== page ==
Pay Equity

Canada’s first federal proactive Pay Equity legislation was passed on December 13th, 2018; a step forward for gender equality in Canada. Ms Karen Jensen was appointed as Pay Equity Commissioner, responsible for the implementation of the new Pay Equity Act.

This new law has not yet come into force and we will be updating this website to reflect new developments. In the interim, we already have a team in place that has been working hard to develop the infrastructure and tools necessary to ensure that this new program is successfully implemented and that employers, employees and their representatives are supported.

Until such time as the Pay Equity Act comes into force, the current regime under the Canadian Human Rights Act continues to apply to address pay equity complaints.

About Us

Our Mandate

The Pay Equity Commissioner’s mandate is to promote women’s equality by ensuring that federal public and private sector organizations value work done by women in the same way they value work done by men.

The Commissioner, supported by the Pay Equity Division, administers and enforces the Pay Equity Act by:

  • Providing tools and guidance to employers, employees and their representatives
  • Resolving disputes
  • Ensuring compliance

Our Vision

Valuing work done by women

What is Pay Equity?

Pay equity is a fundamental human right that has been protected under section 11 of the Canadian Human Rights Act since 1977.

Pay equity is also known as equal pay for work of equal value. That means if two different jobs contribute equal value to their employer's operations then the employees in those positions should receive equal pay.

What is a Gender Wage Gap?

A gender wage gap is the difference between wages earned by men and those earned by women. The gender wage gap is driven by multiple factors including the undervaluation of work done by women.

In 2019, women in Canada earned 0.88 cents for every dollar a man earned. For example, female employees aged 25 to 54 earned $3.87 (or 12%) less per hour, on average, than their male counterparts Source

Our Work

The Pay Equity Act requires federally regulated employers with an average of 10 employees or more to take a proactive approach to correct gender wage gaps within their organization.

The Commissioner’s goals are to:

  • Reach out to stakeholders to facilitate collaborative relationships
  • Develop educational tools and guidelines in collaboration with stakeholders and experts
  • Raise awareness of new rights and obligations established by the Pay Equity Act
  • Support employers to achieve compliance

Our People

Commissioner’s Message

As Canada’s Federal Pay Equity Commissioner, I recognize that these extraordinary times require extraordinary efforts. Many Canadian businesses, especially small and medium size companies, are struggling to survive. Unemployment is at a record high and lots of people are having a hard time making ends meet.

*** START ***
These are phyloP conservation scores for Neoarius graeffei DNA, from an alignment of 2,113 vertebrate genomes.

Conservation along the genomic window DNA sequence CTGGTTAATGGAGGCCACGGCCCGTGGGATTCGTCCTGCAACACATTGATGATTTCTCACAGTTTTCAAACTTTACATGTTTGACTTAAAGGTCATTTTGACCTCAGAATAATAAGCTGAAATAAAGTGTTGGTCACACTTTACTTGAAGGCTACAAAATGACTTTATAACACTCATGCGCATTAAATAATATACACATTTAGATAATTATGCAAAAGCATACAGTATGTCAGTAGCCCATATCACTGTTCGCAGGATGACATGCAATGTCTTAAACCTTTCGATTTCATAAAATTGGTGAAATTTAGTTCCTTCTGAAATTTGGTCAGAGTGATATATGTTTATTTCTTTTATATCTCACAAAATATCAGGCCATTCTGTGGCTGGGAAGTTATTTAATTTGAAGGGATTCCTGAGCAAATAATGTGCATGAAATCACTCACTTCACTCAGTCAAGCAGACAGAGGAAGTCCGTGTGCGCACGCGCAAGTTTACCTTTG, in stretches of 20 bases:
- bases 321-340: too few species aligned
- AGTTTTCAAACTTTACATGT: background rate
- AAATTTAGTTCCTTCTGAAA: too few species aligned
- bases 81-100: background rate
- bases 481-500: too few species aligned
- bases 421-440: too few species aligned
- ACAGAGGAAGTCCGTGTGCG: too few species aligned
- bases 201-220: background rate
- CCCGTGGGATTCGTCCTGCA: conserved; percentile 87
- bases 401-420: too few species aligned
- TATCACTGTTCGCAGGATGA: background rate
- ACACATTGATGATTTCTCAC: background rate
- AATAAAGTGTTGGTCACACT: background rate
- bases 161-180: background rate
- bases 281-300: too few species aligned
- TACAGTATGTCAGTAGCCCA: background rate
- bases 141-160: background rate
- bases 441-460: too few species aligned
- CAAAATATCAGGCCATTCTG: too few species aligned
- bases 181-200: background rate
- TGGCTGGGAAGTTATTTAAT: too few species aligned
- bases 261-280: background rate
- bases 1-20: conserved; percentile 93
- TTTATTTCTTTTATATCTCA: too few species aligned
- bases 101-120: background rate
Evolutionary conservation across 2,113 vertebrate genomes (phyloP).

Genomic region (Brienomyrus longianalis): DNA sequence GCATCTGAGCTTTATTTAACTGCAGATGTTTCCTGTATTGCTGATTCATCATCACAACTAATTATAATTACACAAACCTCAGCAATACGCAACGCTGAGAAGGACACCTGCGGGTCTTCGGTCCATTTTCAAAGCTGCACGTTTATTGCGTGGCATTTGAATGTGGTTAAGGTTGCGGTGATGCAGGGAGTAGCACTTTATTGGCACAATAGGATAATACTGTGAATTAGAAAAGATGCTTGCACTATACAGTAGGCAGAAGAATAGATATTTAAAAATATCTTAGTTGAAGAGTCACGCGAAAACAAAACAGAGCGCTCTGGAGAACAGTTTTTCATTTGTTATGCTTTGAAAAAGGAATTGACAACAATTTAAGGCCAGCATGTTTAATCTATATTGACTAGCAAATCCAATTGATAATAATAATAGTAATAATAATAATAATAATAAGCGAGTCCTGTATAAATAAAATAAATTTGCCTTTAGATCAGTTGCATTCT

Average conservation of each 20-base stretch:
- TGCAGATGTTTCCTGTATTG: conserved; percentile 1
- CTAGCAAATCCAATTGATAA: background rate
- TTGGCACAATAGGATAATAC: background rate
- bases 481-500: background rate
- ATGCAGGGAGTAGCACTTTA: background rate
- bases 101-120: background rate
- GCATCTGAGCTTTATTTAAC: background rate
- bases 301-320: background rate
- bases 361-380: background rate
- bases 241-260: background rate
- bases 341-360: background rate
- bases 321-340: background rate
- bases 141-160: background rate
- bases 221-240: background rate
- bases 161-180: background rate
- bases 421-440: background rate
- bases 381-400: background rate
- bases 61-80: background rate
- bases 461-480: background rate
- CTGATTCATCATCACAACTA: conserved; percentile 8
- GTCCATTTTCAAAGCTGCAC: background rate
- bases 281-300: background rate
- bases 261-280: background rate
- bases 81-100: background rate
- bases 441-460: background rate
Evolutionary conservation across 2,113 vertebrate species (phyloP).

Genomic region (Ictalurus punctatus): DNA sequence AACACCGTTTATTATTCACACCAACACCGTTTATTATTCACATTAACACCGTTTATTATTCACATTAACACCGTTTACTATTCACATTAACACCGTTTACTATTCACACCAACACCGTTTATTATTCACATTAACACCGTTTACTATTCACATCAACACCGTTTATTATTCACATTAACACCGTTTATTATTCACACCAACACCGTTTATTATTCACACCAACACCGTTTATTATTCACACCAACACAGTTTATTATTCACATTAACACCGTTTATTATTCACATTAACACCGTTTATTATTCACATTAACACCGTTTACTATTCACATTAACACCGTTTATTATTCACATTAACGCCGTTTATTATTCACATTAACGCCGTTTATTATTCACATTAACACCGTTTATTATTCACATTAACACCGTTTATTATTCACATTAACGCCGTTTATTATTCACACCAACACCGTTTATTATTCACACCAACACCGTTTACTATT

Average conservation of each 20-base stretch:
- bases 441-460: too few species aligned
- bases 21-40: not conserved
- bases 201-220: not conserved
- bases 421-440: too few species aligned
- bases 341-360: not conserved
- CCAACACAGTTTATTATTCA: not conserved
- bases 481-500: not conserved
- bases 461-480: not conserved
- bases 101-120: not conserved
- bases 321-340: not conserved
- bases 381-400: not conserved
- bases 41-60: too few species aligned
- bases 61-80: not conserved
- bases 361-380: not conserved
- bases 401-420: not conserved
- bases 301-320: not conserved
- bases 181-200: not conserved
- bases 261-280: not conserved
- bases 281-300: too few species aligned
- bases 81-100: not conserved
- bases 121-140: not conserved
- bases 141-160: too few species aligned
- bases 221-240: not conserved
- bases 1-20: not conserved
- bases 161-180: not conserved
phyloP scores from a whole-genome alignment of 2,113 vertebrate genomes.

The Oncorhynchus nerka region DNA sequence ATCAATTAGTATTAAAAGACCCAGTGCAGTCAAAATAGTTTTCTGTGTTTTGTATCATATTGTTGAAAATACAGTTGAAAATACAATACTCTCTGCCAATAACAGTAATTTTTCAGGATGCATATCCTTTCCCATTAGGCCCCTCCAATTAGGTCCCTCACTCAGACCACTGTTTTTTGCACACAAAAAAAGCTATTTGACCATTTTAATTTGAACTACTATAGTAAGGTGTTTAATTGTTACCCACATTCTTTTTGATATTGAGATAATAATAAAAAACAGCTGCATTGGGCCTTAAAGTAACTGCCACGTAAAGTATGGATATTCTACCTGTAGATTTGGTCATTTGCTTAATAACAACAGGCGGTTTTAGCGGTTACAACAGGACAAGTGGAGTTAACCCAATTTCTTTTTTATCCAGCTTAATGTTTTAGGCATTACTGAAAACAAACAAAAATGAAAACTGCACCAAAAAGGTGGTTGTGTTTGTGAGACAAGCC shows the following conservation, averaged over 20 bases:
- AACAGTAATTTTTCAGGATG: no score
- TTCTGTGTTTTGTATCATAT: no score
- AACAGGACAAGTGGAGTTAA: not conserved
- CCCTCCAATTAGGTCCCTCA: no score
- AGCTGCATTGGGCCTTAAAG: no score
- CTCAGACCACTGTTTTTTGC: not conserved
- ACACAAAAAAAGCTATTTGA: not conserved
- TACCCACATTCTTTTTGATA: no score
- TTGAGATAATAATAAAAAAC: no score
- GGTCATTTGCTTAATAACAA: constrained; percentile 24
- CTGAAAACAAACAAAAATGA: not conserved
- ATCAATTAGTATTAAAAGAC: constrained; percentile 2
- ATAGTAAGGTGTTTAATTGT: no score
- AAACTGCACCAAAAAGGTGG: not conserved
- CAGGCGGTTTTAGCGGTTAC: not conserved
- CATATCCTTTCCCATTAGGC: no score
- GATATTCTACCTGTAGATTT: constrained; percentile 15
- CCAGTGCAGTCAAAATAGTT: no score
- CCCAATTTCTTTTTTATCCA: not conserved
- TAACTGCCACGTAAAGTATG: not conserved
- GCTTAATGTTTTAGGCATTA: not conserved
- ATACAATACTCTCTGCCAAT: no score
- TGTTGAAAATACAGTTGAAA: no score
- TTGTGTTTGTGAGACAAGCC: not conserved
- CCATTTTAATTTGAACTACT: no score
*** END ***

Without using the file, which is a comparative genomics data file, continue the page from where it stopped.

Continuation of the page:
There is also wide recognition that the COVID-19 pandemic is having a disproportionate impact on women, and especially racialized women, Indigenous women, migrant women, women with low-income, single mothers, LGBTQ2I+ women and women with disabilities or mental health issues.

Together with the Commission’s Pay Equity team, I am working very hard to develop tools and resources that will provide federally regulated employers with extra support to implement the Pay Equity Act, once it comes into effect. The Pay Equity Act ensures that the gender wage gap in federally regulated workplaces resulting from the undervaluation of work traditionally performed by women is closed.

Having come from the private sector myself, I understand the challenges that many Canadian businesses are facing. I am also convinced that pay equity principles can be a tool, rather than an impediment to economic recovery. Pay equity can provide a sound basis for reviewing a company’s compensation practices to ensure that the company attracts and retains good talent, and that the compensation practices reflect the company’s commitment to fairness and gender equality. Experience has taught me that pay equity makes good business sense. It is also the right thing to do. I know that Canadian businesses are committed to doing the right thing, as witnessed by their heroic efforts to retain as many employees as possible during the COVID-19 crisis.

So, as we look ahead to economic recovery, let’s use pay equity as one of the many tools at our disposal to build stronger businesses, governments and economies. The Pay Equity Division of the Canadian Human Rights Commission is here to assist in these efforts. We will soon share educational material and resources to support you in achieving pay equity in your workplaces. We look forward to working with you and sharing our expertise so that all of you, employers and employees, succeed.

Wishing you strength in these challenging times,
Karen Jensen


The Pay Equity Act (video)

Key Dates